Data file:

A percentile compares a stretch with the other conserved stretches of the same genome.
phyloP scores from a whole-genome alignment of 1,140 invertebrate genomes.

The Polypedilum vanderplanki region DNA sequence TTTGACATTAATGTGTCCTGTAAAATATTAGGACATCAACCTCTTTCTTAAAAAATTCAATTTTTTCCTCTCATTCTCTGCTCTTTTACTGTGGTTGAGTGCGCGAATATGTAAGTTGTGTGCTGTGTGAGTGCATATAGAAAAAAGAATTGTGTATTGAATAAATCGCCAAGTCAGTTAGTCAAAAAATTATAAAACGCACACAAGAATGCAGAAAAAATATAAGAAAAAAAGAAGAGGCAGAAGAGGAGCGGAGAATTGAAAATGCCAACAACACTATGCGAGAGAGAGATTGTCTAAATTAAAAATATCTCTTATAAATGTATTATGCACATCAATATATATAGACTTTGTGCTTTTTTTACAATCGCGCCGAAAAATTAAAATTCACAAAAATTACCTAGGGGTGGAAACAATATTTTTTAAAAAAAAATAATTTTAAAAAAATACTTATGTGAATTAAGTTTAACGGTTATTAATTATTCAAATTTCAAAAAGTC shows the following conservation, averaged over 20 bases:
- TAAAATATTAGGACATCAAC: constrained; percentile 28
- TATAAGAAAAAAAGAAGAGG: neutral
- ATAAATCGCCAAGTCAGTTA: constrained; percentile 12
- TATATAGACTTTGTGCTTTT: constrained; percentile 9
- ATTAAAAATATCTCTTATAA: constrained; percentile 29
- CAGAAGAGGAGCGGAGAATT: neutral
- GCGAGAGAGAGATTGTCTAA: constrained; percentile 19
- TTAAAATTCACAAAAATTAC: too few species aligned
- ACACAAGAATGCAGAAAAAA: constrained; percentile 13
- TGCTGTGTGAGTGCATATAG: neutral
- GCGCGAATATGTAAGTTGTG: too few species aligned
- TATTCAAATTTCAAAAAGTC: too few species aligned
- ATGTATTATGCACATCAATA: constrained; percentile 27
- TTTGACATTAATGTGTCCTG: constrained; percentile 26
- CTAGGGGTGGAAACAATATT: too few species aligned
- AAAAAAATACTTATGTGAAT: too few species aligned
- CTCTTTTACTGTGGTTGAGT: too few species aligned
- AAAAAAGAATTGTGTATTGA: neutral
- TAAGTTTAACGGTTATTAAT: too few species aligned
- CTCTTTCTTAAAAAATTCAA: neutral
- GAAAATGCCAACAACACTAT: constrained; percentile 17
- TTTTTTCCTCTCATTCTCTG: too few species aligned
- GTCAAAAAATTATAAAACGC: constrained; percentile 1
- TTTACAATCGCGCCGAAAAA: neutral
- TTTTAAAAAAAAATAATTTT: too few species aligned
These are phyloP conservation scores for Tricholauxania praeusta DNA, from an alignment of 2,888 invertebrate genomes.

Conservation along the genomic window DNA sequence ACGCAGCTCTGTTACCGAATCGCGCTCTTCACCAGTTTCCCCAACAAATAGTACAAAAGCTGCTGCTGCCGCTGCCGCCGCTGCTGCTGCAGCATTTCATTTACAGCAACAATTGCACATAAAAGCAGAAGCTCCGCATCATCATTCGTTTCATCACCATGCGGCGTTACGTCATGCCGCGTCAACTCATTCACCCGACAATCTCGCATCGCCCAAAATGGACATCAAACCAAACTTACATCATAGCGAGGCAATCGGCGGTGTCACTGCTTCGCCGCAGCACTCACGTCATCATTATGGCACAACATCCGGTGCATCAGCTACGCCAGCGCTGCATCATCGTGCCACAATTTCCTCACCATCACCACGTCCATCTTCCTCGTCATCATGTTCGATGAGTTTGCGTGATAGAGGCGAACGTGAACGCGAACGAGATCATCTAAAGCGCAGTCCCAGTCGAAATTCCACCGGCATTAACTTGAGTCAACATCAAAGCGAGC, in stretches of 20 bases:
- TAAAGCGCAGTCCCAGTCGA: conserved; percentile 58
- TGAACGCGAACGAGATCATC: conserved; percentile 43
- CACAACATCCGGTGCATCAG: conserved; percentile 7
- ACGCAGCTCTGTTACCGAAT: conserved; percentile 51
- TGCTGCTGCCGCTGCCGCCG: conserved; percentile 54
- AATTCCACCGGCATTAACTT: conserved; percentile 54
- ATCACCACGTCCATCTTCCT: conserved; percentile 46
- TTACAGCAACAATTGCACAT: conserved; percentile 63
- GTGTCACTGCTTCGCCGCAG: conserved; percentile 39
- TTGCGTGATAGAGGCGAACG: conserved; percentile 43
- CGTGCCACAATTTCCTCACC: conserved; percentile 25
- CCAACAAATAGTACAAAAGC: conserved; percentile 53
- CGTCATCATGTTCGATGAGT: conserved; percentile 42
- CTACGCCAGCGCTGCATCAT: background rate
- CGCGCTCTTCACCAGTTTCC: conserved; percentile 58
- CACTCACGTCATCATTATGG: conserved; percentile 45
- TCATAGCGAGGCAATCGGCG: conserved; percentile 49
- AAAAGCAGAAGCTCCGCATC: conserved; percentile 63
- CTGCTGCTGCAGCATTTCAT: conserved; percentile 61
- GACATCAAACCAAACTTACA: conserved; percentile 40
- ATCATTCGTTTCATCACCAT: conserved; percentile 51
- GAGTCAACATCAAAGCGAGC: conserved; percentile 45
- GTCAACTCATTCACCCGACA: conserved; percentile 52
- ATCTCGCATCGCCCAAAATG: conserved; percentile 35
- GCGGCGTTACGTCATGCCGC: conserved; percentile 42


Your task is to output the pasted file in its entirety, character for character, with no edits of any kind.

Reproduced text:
A percentile compares a stretch with the other conserved stretches of the same genome.
phyloP scores from a whole-genome alignment of 1,140 invertebrate genomes.

The Polypedilum vanderplanki region DNA sequence TTTGACATTAATGTGTCCTGTAAAATATTAGGACATCAACCTCTTTCTTAAAAAATTCAATTTTTTCCTCTCATTCTCTGCTCTTTTACTGTGGTTGAGTGCGCGAATATGTAAGTTGTGTGCTGTGTGAGTGCATATAGAAAAAAGAATTGTGTATTGAATAAATCGCCAAGTCAGTTAGTCAAAAAATTATAAAACGCACACAAGAATGCAGAAAAAATATAAGAAAAAAAGAAGAGGCAGAAGAGGAGCGGAGAATTGAAAATGCCAACAACACTATGCGAGAGAGAGATTGTCTAAATTAAAAATATCTCTTATAAATGTATTATGCACATCAATATATATAGACTTTGTGCTTTTTTTACAATCGCGCCGAAAAATTAAAATTCACAAAAATTACCTAGGGGTGGAAACAATATTTTTTAAAAAAAAATAATTTTAAAAAAATACTTATGTGAATTAAGTTTAACGGTTATTAATTATTCAAATTTCAAAAAGTC shows the following conservation, averaged over 20 bases:
- TAAAATATTAGGACATCAAC: constrained; percentile 28
- TATAAGAAAAAAAGAAGAGG: neutral
- ATAAATCGCCAAGTCAGTTA: constrained; percentile 12
- TATATAGACTTTGTGCTTTT: constrained; percentile 9
- ATTAAAAATATCTCTTATAA: constrained; percentile 29
- CAGAAGAGGAGCGGAGAATT: neutral
- GCGAGAGAGAGATTGTCTAA: constrained; percentile 19
- TTAAAATTCACAAAAATTAC: too few species aligned
- ACACAAGAATGCAGAAAAAA: constrained; percentile 13
- TGCTGTGTGAGTGCATATAG: neutral
- GCGCGAATATGTAAGTTGTG: too few species aligned
- TATTCAAATTTCAAAAAGTC: too few species aligned
- ATGTATTATGCACATCAATA: constrained; percentile 27
- TTTGACATTAATGTGTCCTG: constrained; percentile 26
- CTAGGGGTGGAAACAATATT: too few species aligned
- AAAAAAATACTTATGTGAAT: too few species aligned
- CTCTTTTACTGTGGTTGAGT: too few species aligned
- AAAAAAGAATTGTGTATTGA: neutral
- TAAGTTTAACGGTTATTAAT: too few species aligned
- CTCTTTCTTAAAAAATTCAA: neutral
- GAAAATGCCAACAACACTAT: constrained; percentile 17
- TTTTTTCCTCTCATTCTCTG: too few species aligned
- GTCAAAAAATTATAAAACGC: constrained; percentile 1
- TTTACAATCGCGCCGAAAAA: neutral
- TTTTAAAAAAAAATAATTTT: too few species aligned
These are phyloP conservation scores for Tricholauxania praeusta DNA, from an alignment of 2,888 invertebrate genomes.

Conservation along the genomic window DNA sequence ACGCAGCTCTGTTACCGAATCGCGCTCTTCACCAGTTTCCCCAACAAATAGTACAAAAGCTGCTGCTGCCGCTGCCGCCGCTGCTGCTGCAGCATTTCATTTACAGCAACAATTGCACATAAAAGCAGAAGCTCCGCATCATCATTCGTTTCATCACCATGCGGCGTTACGTCATGCCGCGTCAACTCATTCACCCGACAATCTCGCATCGCCCAAAATGGACATCAAACCAAACTTACATCATAGCGAGGCAATCGGCGGTGTCACTGCTTCGCCGCAGCACTCACGTCATCATTATGGCACAACATCCGGTGCATCAGCTACGCCAGCGCTGCATCATCGTGCCACAATTTCCTCACCATCACCACGTCCATCTTCCTCGTCATCATGTTCGATGAGTTTGCGTGATAGAGGCGAACGTGAACGCGAACGAGATCATCTAAAGCGCAGTCCCAGTCGAAATTCCACCGGCATTAACTTGAGTCAACATCAAAGCGAGC, in stretches of 20 bases:
- TAAAGCGCAGTCCCAGTCGA: conserved; percentile 58
- TGAACGCGAACGAGATCATC: conserved; percentile 43
- CACAACATCCGGTGCATCAG: conserved; percentile 7
- ACGCAGCTCTGTTACCGAAT: conserved; percentile 51
- TGCTGCTGCCGCTGCCGCCG: conserved; percentile 54
- AATTCCACCGGCATTAACTT: conserved; percentile 54
- ATCACCACGTCCATCTTCCT: conserved; percentile 46
- TTACAGCAACAATTGCACAT: conserved; percentile 63
- GTGTCACTGCTTCGCCGCAG: conserved; percentile 39
- TTGCGTGATAGAGGCGAACG: conserved; percentile 43
- CGTGCCACAATTTCCTCACC: conserved; percentile 25
- CCAACAAATAGTACAAAAGC: conserved; percentile 53
- CGTCATCATGTTCGATGAGT: conserved; percentile 42
- CTACGCCAGCGCTGCATCAT: background rate
- CGCGCTCTTCACCAGTTTCC: conserved; percentile 58
- CACTCACGTCATCATTATGG: conserved; percentile 45
- TCATAGCGAGGCAATCGGCG: conserved; percentile 49
- AAAAGCAGAAGCTCCGCATC: conserved; percentile 63
- CTGCTGCTGCAGCATTTCAT: conserved; percentile 61
- GACATCAAACCAAACTTACA: conserved; percentile 40
- ATCATTCGTTTCATCACCAT: conserved; percentile 51
- GAGTCAACATCAAAGCGAGC: conserved; percentile 45
- GTCAACTCATTCACCCGACA: conserved; percentile 52
- ATCTCGCATCGCCCAAAATG: conserved; percentile 35
- GCGGCGTTACGTCATGCCGC: conserved; percentile 42